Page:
Twenty-five years. That’s how long Elsie and Fred Furlong have been visiting their son’s grave.

And in that time, they’ve never seen something so outrageous.

The Sydney, N.S. couple found dog droppings on their son’s grave on Easter Sunday, prompting them to demand better bylaws – and higher fines – for dog-walkers they say shouldn’t be in graveyards in the first place.

“Why can’t they have a fine for getting caught in a graveyard?” Elsie Furlong told CTV News. “Obviously they shouldn’t be here in the first place. If that happened, I think there should be a hefty fine.”

After discovering the feces, Elsie Furlong sat in her car and cried while her husband Fred visited the grave. The feces, she said, distressed her too much.

“I’m just so upset,” she said. “To think that I can’t come here with a good heart and see my son, and see the likes of this here. To me, that’s not right. I feel really hurt.”

“This is your son and… crap all over the place,” Fred Furlong said. “She took it pretty hard and sat in the car, and that was it.”

Any dog owner leaving feces in a public place is subject to a $165 fine for the first offence, according to the Cape Breton regional municipality bylaw. The fine doubles for subsequent offences.

But there’s no specific fine in Cape Breton for bringing a dog to a graveyard, and that’s got the Furlongs upset. They want a bylaw like the one in Halifax, where all dogs, except those providing personal assistance, are barred from graveyards.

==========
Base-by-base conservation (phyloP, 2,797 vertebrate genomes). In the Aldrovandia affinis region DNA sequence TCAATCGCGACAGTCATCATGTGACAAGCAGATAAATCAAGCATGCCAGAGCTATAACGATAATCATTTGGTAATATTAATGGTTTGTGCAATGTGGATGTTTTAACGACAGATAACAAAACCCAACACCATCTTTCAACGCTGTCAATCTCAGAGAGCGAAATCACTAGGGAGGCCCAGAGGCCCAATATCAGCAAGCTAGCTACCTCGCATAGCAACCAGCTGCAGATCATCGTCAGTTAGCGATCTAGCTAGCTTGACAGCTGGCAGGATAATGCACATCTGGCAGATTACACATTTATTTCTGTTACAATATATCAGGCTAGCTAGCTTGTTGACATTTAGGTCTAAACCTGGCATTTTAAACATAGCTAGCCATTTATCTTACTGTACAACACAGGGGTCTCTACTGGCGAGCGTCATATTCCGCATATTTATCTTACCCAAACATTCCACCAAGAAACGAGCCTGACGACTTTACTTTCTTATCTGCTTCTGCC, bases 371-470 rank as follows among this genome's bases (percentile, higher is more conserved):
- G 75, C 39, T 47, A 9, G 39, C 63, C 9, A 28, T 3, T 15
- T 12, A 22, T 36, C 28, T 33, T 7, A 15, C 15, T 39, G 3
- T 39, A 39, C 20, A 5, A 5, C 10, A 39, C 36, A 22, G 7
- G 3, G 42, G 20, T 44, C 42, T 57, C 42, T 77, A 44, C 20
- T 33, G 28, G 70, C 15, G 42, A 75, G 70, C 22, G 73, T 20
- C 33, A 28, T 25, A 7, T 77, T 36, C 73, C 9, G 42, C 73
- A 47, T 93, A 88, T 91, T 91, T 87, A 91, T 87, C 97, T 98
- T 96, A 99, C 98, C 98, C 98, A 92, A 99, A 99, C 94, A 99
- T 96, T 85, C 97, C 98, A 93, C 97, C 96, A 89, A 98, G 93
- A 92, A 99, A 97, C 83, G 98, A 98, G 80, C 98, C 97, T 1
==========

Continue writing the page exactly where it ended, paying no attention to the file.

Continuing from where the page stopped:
Allen MacLeod, the general manager at the graveyard, said it’s difficult to keep dog-walkers off the premises.

“You’re between a rock and a hard place. You want people to visit the graveyard, and then there’s people that take advantage of the openness and the visiting rights.”

Elsie Furlong sent a letter to the editor of a Cape Breton newspaper to ask the dog-walkers to be more respectful.

“We found a beautiful spot for my son’s final resting place, only to have some inconsiderate, uncaring, disrespectful person – or people – allow their dogs to decimate these holy grounds,” she wrote in the Apr. 29 letter.

Furlong said in her letter that her son’s grave wasn’t the only one with feces on it.

“I want those who have loved ones buried at Resurrection Cemetery to be awards of the conditions and to ask those responsible for this uncaring and disrespectful behaviour to stop and remember that they also have loved ones who have passed and would not appreciate having feces on their gravesite.”